Monopoly (Master System)
Out of stock
Monopoly (Master System)
- This cartridge is used.
- It has been tested and is working.
- Comes boxed and with the manual.
Thanks for looking.
Monopoly is a Sega Master System video game based on the board game Monopoly, released in 1988. Developed by American studio Nexa Corporation and published by Sega itself, this title was one of many inspired by the property. According to Game Freaks 365, the game was “one of the first real boardgames that was programmed” into a video game.
The game contains very similar gameplay to the board game it is based on, with various physical tasks being replaced by automation and digital representations. Up to ten players can join in the game.
For some time, Sega had wanted the license rights to Monopoly. Parker Brothers granted them the license in 1987 via Tonka. The idea was to adapt popular board games to increase the Sega Master System‘s place in the United States. Due to Japan’s unfamiliarity of American board games, Japanese programmers could not develop the game. Sega turned their attention to Nexa, which was based in San Francisco.
After three months of development, the team was behind schedule, so Nexa hired two programmers Kevin Seghetti and Lawrence Statton for $10,500 each. Due to the bad quality of the programming code, Kevin and Lawrence had to start from scratch. The use of the inaccurate and buggy Sega Graphic Tools made it difficult to implement the game graphics. In addition there were no available storage devices for the data, forcing the two programmers to format used ones. With a lot of time spent improving the game’s graphic and programming quality, the game was finished six months later, three months after Sega’s intended deadline.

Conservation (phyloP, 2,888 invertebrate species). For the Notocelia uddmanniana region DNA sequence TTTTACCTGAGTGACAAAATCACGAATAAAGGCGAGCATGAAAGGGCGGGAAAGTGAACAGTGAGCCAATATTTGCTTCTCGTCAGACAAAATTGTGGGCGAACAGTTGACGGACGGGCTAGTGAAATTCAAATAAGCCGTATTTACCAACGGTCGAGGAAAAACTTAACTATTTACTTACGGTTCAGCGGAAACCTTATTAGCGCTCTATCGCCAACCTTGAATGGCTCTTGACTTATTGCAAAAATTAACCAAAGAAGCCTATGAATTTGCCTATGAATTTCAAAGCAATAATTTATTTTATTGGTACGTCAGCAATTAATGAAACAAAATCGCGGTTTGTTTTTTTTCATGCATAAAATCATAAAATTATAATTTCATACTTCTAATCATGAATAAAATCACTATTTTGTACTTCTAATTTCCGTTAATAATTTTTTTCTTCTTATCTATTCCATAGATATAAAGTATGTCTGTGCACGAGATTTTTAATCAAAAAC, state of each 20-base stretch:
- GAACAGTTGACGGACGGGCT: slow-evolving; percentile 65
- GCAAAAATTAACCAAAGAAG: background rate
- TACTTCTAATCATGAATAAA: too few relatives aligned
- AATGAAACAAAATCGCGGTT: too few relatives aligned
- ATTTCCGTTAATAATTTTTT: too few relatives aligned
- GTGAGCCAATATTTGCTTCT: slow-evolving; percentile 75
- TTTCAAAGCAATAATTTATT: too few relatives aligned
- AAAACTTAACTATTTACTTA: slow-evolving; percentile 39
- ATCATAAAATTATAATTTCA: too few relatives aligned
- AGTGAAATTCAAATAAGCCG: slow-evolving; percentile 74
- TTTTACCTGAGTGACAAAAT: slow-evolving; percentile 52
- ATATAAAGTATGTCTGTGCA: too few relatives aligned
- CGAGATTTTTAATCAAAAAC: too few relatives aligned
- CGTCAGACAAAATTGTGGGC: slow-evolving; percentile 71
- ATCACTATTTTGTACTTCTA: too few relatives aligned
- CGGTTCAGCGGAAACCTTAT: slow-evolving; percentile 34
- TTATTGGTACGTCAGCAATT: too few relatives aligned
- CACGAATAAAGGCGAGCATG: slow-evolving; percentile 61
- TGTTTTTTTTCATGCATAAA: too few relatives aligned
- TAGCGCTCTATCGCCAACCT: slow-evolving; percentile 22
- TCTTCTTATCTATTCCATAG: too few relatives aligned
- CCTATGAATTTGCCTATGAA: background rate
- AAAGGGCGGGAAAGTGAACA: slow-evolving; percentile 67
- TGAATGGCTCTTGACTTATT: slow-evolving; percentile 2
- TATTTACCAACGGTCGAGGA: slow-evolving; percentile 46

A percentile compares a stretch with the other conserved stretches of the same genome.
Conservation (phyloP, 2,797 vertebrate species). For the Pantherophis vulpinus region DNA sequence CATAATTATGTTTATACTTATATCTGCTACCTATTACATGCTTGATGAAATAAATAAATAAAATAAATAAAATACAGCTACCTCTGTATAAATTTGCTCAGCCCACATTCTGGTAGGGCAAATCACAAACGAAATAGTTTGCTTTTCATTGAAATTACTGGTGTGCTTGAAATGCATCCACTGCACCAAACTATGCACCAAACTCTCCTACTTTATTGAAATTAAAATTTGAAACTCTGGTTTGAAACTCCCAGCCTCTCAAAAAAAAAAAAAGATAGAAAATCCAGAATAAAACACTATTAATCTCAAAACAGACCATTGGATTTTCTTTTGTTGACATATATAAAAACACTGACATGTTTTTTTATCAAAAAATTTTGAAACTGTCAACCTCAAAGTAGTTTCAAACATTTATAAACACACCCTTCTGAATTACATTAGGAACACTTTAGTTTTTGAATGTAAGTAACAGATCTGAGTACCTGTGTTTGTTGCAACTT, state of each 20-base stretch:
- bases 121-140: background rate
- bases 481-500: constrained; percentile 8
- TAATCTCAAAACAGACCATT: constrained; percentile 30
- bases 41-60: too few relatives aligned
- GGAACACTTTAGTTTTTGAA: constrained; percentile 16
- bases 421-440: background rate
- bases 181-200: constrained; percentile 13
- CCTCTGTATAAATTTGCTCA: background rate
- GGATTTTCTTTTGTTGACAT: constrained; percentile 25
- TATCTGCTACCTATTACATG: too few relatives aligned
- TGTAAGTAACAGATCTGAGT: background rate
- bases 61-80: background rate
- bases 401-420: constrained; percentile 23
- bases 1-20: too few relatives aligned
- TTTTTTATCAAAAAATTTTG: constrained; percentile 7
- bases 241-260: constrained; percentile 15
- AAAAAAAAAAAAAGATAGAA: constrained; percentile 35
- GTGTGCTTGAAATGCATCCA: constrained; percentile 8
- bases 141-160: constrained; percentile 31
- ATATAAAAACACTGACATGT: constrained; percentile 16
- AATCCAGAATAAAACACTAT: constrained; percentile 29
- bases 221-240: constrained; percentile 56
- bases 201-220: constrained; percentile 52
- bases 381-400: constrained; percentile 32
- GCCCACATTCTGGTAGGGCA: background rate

Jonathan Sutyak of Allgame deemed the video game a “perfect translation” of the board game, praising the detailed graphics while commenting on the unforgiving AI. ACE Magazine recommended the title due to it being an adaptation of a popular and fun board game, though noted that the small digital representation of the board meant it could be challenging to see clearly who owns which properties and how many houses/hotels they have. The Video Game Critic thought the game was “respectable” as a single-player game with computer opponents, but felt that it didn’t replace the board game when it comes to multiplayer human play. 1UP! said the game’s AI had “unbearable stupidity”, though the graphics were impressive for its age. Game Freaks 365 described the game’s sound effects as “terrible”, and wrote that the gameplay didn’t offer anything that the player couldn’t get from the board game; the site also negatively compared it to the NES version released in 1991.
Another great Master System game – Sonic The Hedgehog (Master System)
|Dimensions||18 × 13 × 3 cm|